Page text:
By MARY KEARL | Featured on PetCareRx
Cats are great at many things, and sleeping is at the top of the list. However, it is possible that a cat can sleep too much, which may be the result of lethargy. Is your kitty just taking a cat nap or could something else be going on? Find out what causes lethargy, and how you can help your lethargic cat.
When is a lethargic cat a cause for concern, and when could it indicate a larger health problem for your cat? The cause of your cat lethargy can be as simple and benign as plain old boredom, however, such listlessness could also signal disease, and it is in every cat owners interest to know the signs.
First, consider how much the average cat sleeps — 50 to 70 percent (12 to 16.8 hours) of the 24 hours in a day, and up to 80 percent for seniors and kittens (more than 19 hours). As cats age, this increase in the amount of time spent sleeping will likely be incremental so that the change may go unnoticed. Play and exercise may exhaust your senior cat more easily, but that’s normal. If you notice your cat sleeping more than this, or being uninterested in play or even moving to a different spot to nap, take a look at these possible health issues.
CAUSES OF LETHARGY IN CATS
Here are some of the main health conditions related to lethargy in cats. If your cat is looking listless and is experiencing any of the symptoms below, it’s time to visit the vet.
Anemia: Look for pale gums and listlessness, which can result from anemic cats having too few red blood cells to deliver oxygen to their bodies’ tissues.
Arthritis: With this condition, your pet may slow down and become less mobile because the arthritis makes movement painful.
Asthma: Lethargy may accompany other symptoms—coughing, wheezing, appetite and weight loss—in cats with a severe form of asthma.
Bladder infections: If your cat has difficulty urinating, has accidents, and has discolored or unusual-smelling urine, along with lethargy, urinary tract infections may be the cause.
Cancer: Changes in your pet’s routine, like difficulty doing everyday tasks, or changes in your pet’s weight for no apparent reason, could be signs of cancer.
Dehydration, vomiting, and diarrhea: Often accompanied by lethargy in cats, such symptoms result in your pet not having the energy necessary to sustain routine activities. Vomiting and diarrhea can be symptoms of various health problems, so if either lasts more than a single upset-tummy episode, talk to your vet.
Depression: Fear, painful memories, and the loss of a loved one are just some things that could cause your cat to become depressed and appear lethargic.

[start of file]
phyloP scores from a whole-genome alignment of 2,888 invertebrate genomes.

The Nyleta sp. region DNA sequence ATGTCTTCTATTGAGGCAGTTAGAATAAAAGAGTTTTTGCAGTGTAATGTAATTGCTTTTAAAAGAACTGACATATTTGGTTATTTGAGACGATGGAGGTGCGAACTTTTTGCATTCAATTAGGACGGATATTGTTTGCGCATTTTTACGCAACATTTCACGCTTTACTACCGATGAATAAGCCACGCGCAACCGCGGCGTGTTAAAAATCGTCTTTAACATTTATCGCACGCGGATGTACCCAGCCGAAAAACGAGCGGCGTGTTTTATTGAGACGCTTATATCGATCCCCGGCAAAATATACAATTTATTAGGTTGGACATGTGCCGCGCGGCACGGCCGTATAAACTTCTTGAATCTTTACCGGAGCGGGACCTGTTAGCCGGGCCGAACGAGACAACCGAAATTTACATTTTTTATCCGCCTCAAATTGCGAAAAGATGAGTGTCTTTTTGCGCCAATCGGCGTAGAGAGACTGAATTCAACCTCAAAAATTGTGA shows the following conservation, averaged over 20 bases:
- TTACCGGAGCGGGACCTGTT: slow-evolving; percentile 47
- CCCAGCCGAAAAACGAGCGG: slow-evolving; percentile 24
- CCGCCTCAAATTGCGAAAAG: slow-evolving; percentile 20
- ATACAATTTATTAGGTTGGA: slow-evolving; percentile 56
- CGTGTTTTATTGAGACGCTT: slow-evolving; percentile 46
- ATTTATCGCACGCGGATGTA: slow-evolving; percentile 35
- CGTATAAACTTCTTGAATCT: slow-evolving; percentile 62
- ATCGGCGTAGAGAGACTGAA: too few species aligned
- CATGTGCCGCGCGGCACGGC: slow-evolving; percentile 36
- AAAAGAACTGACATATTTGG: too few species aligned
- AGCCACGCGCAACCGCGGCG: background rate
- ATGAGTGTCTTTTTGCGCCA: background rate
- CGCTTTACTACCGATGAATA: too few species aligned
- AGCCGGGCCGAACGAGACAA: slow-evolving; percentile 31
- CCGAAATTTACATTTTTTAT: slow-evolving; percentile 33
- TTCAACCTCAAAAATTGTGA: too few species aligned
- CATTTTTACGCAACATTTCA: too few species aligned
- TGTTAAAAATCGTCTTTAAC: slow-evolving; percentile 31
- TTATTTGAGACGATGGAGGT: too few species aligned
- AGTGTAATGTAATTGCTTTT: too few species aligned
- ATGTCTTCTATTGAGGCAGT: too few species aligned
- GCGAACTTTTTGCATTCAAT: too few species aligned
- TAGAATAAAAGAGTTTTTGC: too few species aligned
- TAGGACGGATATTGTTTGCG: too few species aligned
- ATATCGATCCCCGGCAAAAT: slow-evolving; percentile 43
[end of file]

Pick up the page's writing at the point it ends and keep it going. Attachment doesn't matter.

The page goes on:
Diabetes: Diabetes causes loss of glucose and poses challenges with getting adequate food and water, which may make your cat lethargic.
Heartworm: In addition to lethargy, cats with heartworm may show signs of trouble breathing, coughing, vomiting, weight loss, and diarrhea.
Heart disease: Cardiac issues can cause cats to become very lethargic, and to avoid exercise. It can also decrease a cat’s appetite.
Hairballs: If your cat is having more trouble with hairballs than normal, such that they’re unable to dislodge the hairball, they may seem depressed or lethargic, or show a disinterest in food. A visit to the vet may be necessary, as hairballs that your cat can’t cough up can become dangerous blockages in their bodies.
Kidney disease: The first sign of this health concern is usually an uptick in thirst and urination. Lethargy, diarrhea, depression, appetite loss, tongue discoloration, and poor coat quality are all signs of advanced renal (kidney) failure.
Obesity: The right combination of diet and exercise can help your cat combat obesity—and the accompanying low energy levels.
Rabies: The third and final stage of rabies, before death, is called the paralytic stage—occurring usually a week after a bite from an infected animal, and can look similar to lethargy. There is no treatment for rabies in cats.
Surgery: It’s normal for your pet to need to rest for a few days to a few weeks after a surgery or procedure such as microchipping or a spay or neuter procedure. Your vet will likely advise you to limit your cat’s activity.
Oregon Veterinary Specialty Hospital (OVSH) has been serving the Portland and Beaverton area community since 1979. Dr. Robert T. Franklin (Internal medicine) welcomes referrals from veterinarians all over the Pacific Northwest. Our goal is to help your pet regain health and live a long and happy life.
Oregon Veterinary Specialty Hospital
9339 SW Beaverton Hillsdale Hwy,
Beaverton, OR 97005.
Email: [email protected]